I kinda like to title a blog post with the word "Six" and have a picture of Guruji - Shri Brahmananda Sarasvati, Ramamurti S. Mishra holding up his hand - as if to denote "Five". This first Weekend of Yoga Illumined, we went over the Six Schools of Indian Philosophy. I've added a picture of Guruji - because on so many levels, his books, CDs, writings, teachings come from all six schools of Philosophy --- a large amount of his teachings come from two of the schools - Yoga and Vedanta, and he also refers to Sankhya a lot --- and the other schools of philosophy are also all incredibly helpful. The School of Doubt - Nyaya - for instance is important, you can't believe everything you hear - you must test it and see if it's true. Scratch the surface, see what's underneath type thing.
So I met Swami J at Ananda Ashram a few years ago. And I love how he breaks down the Six Schools of Indian Philosophy on his Web site: http://swamij.com/six-schools-indian-philosophy.htm
1) Yoga - as described in the Yoga Sutras of Patanjali
2) Sankhya - describes how Consciousness and Energy brought everything into being
3) Vedanta - with the Mahavakyas and the Upanishads
4) Vaisheshika - physical sciences
5) Nyaya - reasoning and doubt
6) Mimasa - foundation for the laws of Karma
It's intriguing to look at these schools from a purely philosophical standpoint - and quite another to put them all to the test. And on so many levels when you've got a teacher like Guruji, he's constantly asking you (me) the aspirant to put all these schools to the test and see how Yoga (Union) manifests in you at every given moment.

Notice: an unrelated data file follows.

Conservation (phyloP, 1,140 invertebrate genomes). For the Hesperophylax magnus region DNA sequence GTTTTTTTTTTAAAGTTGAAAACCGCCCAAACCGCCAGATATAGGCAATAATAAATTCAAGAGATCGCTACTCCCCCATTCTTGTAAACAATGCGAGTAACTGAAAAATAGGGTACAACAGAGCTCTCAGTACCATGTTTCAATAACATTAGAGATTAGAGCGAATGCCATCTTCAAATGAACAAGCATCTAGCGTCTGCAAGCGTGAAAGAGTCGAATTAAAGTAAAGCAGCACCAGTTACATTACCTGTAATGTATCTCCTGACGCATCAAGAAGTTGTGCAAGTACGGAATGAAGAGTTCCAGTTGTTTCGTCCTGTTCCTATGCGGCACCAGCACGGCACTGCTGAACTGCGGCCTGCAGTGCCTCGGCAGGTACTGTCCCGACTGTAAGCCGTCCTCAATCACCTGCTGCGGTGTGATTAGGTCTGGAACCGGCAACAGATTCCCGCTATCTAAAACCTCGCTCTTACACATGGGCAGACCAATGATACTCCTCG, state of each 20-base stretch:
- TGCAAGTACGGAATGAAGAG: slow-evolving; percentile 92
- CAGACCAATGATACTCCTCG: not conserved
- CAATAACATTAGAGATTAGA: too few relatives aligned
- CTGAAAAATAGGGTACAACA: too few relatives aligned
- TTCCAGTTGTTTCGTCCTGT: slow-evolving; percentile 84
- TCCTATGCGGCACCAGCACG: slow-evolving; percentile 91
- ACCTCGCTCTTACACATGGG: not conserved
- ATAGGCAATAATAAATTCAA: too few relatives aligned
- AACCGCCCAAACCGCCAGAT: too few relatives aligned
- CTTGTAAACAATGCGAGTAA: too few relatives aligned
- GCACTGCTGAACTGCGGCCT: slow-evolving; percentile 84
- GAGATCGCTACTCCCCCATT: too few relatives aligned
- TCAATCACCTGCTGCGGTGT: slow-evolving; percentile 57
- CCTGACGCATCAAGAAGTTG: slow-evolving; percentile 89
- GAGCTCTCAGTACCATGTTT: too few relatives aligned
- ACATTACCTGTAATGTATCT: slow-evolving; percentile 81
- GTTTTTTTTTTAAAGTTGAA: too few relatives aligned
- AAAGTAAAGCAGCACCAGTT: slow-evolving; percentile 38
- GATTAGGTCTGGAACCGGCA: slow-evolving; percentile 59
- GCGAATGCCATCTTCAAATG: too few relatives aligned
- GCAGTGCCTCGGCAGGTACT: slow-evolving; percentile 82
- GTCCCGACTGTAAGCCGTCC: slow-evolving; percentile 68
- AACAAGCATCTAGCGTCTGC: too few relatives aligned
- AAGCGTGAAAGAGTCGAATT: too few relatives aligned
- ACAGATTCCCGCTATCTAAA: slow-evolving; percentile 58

On so many levels, I realize that having been raised in Western academic institutions, one of my favorite ways to figure out whether or not something is good or real is through Doubt - skepticism. It's been so important for me to have this - then I don't believe anything at face-value. I test stuff. Which is a whole heck of a lot of fun.
I love this as an approach to all of the above philosophies - this Test and Learn type of thing. We learn Yoga first through mimicking our teachers - strike a pose. See what happens. Simon - the yoga teacher - says breathe - and you breathe. Simon - the yoga teacher says - relax and you relax. And eventually, you strike poses, breathe and relax without Simon, the yoga teacher.
And then suddenly you become Simon, the yoga teacher. But it's not that simple, yes? A teacher's role is to transmit energy into a student so that eventually each student can be his or her own greatest teacher. To me, this is the essence of teaching folks how to be Yoga teachers. The essence of teaching Yoga is to help people wash away any debris that keeps them from knowing and loving themselves. The Yoga teacher tests his or her own ability to teach by how much one knows and has tested the material on him or herself. I can say that yeah - some lovely magic happens every single time I consciously put myself on the yoga mat or sit in meditation. And at other times (yes - aside from every single time), it all seems totally pointless. And then the magic seeps in and voila! Yoga Yoga Yoga everywhere. Chidananda Rupam Shivo'Ham Shivo'Ham. Bliss-consciousness-embodied. I-AM Shiva. I-AM Shiva. (Okay, the English translation holds not a candle to what the Sanskrit is actually embodying, but we try, try, try with the English language. Everyone, learn Sanskrit NOW).
As Zoe Mantarakis explained this past weekend in class, the need is there for the Teacher, for the reminders of who we are because we are in the Leela (leeeeela, the play of consciousness) and in this play we remember and we forget. We remember that we are Complete and Ananda Itself and then we forget. So we have these reminders through our teachers of Yoga, through our practices of Yoga, through our studies of the Six schools of Indian philosophy. And we Inhale and Exhale.